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What made the experience of listening to Programmed Inequality: How Britain Discarded Women Technologists and Lost Its Edge in Computing the most enjoyable?
It a well researched look at the Post War UK Tech world....... Although the USA suffers from the same lack of diversity, Silicon Valley is still in a modern Renaissance in Tech rather then Art.So I am sympathetic to the premise of this book but it is too simplistic to blame the lack of women in the Tech world for the British decline in this Universe.The U.S had strong Government support and large movements of skilled workers to infuse our Tech industry with fresh blood and raw talent.This was lacking in Post-War England.There is no question that more women are needed in not only the Tech World but all industries across the planet to insure continued growth in GDP. I believe this is a work that was looking to prove a premise, it is my belief that nothing could have stopped the juggernaut of American dominance after the World War ........The improper use of British women as cited by the author was a factor in the decline of the British Tech sector but it is too simplistic to put that cause as the most important factor.The unique symbiosis between the Government,Military and the private sector helped energize our Tech industry in that era.The destruction of The War put England at a huge disadvantage that it could not overcome regardless of the amount of women employed in the industry.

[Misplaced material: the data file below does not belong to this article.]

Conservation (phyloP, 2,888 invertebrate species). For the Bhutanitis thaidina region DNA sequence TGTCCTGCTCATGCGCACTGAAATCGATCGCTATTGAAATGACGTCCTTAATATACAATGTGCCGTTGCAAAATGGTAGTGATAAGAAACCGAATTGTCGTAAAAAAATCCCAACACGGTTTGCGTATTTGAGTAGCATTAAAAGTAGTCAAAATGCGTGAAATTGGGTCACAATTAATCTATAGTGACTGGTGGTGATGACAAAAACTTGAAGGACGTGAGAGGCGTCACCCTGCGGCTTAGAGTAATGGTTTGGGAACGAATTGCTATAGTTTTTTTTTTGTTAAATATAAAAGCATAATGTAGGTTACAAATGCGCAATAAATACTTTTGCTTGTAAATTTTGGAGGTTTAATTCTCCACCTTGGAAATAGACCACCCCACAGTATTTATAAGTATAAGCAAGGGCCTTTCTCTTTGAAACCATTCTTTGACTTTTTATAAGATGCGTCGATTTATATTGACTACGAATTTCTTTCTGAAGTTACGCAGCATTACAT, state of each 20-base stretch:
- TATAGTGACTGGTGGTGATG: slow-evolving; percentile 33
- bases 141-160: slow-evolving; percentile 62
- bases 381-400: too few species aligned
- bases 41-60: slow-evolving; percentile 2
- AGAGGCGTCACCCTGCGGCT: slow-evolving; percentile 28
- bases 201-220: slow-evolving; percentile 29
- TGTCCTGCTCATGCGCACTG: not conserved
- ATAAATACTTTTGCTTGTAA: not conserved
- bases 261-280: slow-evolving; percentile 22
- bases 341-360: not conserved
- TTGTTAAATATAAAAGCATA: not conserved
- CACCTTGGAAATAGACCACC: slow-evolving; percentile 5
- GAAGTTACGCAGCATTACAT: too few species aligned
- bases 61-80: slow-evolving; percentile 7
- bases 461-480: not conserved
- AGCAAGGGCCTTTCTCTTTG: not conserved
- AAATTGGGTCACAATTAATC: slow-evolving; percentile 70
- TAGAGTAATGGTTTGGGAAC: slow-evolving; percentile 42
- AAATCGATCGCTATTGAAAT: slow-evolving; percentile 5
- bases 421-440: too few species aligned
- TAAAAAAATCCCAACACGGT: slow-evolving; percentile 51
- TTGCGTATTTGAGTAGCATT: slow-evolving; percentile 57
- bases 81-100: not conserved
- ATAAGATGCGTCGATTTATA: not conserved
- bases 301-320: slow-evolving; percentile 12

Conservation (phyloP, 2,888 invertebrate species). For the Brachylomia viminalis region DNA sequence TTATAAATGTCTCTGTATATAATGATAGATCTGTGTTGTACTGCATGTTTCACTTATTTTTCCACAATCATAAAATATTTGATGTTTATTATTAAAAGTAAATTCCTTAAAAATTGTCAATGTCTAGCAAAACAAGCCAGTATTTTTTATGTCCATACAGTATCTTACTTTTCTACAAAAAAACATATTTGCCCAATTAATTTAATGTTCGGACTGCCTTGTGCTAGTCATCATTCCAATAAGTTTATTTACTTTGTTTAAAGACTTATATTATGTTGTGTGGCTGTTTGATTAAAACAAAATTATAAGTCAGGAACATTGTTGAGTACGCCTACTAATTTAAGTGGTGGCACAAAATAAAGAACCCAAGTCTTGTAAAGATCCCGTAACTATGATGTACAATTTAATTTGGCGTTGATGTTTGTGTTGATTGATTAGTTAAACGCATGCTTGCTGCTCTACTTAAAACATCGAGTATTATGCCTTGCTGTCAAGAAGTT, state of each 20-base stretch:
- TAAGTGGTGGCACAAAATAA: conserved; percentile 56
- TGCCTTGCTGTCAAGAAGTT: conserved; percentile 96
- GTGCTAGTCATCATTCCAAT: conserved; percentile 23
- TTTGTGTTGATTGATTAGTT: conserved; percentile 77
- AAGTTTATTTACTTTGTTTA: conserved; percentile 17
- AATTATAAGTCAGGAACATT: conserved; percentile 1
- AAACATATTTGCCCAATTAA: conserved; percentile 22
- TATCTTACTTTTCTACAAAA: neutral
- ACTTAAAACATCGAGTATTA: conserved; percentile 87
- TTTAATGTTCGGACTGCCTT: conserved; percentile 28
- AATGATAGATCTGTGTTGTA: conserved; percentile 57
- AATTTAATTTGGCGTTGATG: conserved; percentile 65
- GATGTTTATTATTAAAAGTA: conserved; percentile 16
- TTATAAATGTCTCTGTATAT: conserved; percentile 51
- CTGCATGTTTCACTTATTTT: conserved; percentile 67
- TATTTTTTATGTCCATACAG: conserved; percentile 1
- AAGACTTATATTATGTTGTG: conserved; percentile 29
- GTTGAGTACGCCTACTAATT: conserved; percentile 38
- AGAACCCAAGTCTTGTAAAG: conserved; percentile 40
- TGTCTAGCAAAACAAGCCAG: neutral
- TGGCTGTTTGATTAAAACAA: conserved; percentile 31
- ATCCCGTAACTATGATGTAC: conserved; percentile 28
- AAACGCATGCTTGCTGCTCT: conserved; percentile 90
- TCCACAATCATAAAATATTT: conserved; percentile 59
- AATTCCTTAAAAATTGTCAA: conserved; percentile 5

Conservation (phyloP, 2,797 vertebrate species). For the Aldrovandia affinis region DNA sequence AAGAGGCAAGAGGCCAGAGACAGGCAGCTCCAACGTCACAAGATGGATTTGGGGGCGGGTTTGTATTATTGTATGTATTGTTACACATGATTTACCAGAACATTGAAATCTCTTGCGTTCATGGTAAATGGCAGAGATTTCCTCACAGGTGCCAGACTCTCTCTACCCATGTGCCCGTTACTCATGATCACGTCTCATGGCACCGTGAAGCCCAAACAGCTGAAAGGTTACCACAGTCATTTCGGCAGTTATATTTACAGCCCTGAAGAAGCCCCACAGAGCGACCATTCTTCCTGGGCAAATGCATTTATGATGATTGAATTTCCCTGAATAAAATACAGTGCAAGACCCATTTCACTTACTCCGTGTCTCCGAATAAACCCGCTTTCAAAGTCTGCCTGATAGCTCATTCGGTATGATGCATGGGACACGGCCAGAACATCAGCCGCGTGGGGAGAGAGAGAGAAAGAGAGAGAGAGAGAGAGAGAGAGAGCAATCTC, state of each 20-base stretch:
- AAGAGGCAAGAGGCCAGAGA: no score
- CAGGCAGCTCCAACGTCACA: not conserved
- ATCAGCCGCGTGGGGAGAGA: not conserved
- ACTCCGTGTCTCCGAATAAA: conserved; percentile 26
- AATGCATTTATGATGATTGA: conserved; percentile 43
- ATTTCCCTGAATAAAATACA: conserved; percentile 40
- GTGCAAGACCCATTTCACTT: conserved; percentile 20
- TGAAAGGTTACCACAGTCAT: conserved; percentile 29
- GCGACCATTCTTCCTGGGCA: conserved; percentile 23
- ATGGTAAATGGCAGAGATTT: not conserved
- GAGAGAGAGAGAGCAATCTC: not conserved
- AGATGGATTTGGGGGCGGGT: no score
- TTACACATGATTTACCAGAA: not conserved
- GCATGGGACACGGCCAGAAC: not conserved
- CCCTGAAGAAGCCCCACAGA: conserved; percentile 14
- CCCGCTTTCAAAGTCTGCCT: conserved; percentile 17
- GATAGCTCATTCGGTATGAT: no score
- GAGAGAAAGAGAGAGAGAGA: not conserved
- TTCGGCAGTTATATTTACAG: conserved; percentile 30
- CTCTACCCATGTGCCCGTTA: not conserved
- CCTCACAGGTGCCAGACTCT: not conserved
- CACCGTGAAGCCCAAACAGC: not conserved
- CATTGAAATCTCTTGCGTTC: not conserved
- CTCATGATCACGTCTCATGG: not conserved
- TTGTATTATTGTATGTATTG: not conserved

Who was your favorite character and why?
What about Becky White’s performance did you like?
She did her best with the material she had to work with.
Was this a book you wanted to listen to all in one sitting?
No...... it is not that entertaining you need time to absorb the material.
Any additional comments?
This book was given to me for free at my request and I provided this voluntary review.
6 of 6 people found this review helpful
I have recently read a number of books along this topic line such as “Hidden Figures, Rocket Girl, etc.”. This book deals with the United Kingdom. According to Hicks Britain was the leader in electronics field at the end of World War II. The author chronological reveals the history from Bletchley Park to the collapse of the UK-sourced IT industry in the late 1970s. Hicks also details the rigid Civil Service attitudes and strictures to constrain the role of women in the workplace.
The book is well written and meticulously researched. The author spent many hours in the British archives. Hicks displays scholarship in her excellent use of original sources and extensive supporting notes and references. Hicks delves deep into the gender discrimination in the UK. The writing style is easy to read but is very academic. I found this book fascinating. It reinforces the need and benefits of a diversified work force. Marie Hicks is associate professor of history at Illinois Institution of Technology.
The book is eleven hours. Becky White does a good job narrating the book. White is a voice-over artist and audiobook narrator.
3 of 3 people found this review helpful